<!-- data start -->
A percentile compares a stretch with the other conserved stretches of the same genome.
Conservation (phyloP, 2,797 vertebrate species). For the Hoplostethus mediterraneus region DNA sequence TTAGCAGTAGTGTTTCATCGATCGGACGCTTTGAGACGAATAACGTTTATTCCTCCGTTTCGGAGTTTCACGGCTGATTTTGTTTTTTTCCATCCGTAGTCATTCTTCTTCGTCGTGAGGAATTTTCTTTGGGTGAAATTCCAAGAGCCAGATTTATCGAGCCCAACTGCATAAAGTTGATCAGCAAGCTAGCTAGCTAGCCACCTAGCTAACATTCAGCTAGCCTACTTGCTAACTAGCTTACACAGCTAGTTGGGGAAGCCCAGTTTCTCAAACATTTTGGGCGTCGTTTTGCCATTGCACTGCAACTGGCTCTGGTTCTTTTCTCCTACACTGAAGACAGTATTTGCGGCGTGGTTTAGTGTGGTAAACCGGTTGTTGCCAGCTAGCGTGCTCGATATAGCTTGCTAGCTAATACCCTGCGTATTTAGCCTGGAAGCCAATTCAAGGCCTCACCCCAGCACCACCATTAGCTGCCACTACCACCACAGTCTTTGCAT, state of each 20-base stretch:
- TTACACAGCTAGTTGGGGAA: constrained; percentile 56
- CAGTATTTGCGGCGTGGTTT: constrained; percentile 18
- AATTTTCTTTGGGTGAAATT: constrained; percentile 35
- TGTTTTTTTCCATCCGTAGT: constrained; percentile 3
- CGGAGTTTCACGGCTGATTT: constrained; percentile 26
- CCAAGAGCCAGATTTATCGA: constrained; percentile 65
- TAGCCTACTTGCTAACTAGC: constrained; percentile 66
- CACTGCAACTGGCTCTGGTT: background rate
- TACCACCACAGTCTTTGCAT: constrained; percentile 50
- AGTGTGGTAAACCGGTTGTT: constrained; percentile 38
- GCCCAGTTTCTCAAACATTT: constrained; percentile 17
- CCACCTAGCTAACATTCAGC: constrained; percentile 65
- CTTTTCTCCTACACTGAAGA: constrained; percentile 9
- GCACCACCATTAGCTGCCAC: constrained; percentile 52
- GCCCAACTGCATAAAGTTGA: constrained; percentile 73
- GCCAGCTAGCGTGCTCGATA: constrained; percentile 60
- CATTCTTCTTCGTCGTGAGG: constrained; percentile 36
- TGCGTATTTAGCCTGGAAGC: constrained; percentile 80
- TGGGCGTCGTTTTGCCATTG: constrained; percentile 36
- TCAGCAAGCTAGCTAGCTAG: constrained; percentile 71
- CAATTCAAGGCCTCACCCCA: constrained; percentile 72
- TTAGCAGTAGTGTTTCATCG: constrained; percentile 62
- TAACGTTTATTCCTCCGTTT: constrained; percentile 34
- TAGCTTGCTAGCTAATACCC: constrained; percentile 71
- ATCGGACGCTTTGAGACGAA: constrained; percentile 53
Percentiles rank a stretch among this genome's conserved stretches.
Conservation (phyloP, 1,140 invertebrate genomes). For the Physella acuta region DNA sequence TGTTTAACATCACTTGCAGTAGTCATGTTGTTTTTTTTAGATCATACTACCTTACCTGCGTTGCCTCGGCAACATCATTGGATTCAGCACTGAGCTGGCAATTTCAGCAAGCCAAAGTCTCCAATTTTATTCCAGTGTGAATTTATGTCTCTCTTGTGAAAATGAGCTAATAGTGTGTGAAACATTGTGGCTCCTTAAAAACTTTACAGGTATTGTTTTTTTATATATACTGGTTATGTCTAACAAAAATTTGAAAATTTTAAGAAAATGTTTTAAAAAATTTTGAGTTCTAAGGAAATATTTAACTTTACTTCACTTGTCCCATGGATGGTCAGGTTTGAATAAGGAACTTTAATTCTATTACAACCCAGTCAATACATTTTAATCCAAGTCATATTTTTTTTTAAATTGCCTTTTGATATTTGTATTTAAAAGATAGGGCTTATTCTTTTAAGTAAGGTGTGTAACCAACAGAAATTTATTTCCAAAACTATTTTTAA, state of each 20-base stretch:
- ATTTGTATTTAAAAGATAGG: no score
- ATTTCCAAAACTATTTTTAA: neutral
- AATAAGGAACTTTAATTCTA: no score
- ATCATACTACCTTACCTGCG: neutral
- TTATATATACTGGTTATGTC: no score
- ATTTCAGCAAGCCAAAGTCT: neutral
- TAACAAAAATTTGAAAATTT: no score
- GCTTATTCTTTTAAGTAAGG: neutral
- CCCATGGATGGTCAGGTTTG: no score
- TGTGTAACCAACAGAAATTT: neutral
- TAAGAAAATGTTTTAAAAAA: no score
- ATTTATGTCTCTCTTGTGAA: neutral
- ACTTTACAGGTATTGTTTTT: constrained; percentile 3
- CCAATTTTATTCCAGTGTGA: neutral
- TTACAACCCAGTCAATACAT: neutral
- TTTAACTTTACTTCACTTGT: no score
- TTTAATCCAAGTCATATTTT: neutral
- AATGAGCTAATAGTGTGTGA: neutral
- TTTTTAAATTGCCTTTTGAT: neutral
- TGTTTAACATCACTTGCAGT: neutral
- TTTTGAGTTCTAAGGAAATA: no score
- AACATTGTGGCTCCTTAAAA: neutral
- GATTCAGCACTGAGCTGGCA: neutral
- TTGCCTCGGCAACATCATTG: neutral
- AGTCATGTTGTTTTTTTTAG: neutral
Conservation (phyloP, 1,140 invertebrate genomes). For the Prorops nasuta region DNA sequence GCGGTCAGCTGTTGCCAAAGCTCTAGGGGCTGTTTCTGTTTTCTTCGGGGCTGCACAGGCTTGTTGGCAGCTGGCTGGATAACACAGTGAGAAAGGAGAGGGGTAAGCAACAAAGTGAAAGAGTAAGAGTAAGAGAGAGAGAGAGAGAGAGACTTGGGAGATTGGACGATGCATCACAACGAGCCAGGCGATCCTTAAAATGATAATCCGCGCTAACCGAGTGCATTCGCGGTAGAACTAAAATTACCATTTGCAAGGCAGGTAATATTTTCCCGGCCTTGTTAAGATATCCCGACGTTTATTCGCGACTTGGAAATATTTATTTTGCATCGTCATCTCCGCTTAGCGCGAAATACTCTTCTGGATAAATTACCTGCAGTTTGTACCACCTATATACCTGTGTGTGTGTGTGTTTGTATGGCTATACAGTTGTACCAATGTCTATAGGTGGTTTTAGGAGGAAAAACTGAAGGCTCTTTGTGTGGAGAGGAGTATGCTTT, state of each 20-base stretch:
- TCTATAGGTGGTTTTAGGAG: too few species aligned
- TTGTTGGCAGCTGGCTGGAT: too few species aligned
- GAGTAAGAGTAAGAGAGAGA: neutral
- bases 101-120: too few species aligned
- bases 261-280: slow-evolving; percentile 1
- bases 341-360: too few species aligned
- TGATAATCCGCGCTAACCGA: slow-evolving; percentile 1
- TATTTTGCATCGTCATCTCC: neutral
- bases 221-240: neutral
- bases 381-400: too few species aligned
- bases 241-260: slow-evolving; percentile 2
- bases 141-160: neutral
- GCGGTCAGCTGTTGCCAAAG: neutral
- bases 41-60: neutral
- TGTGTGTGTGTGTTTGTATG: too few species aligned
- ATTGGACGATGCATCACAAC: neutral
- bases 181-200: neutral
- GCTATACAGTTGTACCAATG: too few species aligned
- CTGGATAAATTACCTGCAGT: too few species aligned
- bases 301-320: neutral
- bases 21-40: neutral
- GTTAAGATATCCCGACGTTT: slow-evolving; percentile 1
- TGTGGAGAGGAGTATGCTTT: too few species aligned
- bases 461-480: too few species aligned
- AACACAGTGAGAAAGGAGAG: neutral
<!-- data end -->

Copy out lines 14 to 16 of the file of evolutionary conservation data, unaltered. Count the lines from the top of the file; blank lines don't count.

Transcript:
- CCACCTAGCTAACATTCAGC: constrained; percentile 65
- CTTTTCTCCTACACTGAAGA: constrained; percentile 9
- GCACCACCATTAGCTGCCAC: constrained; percentile 52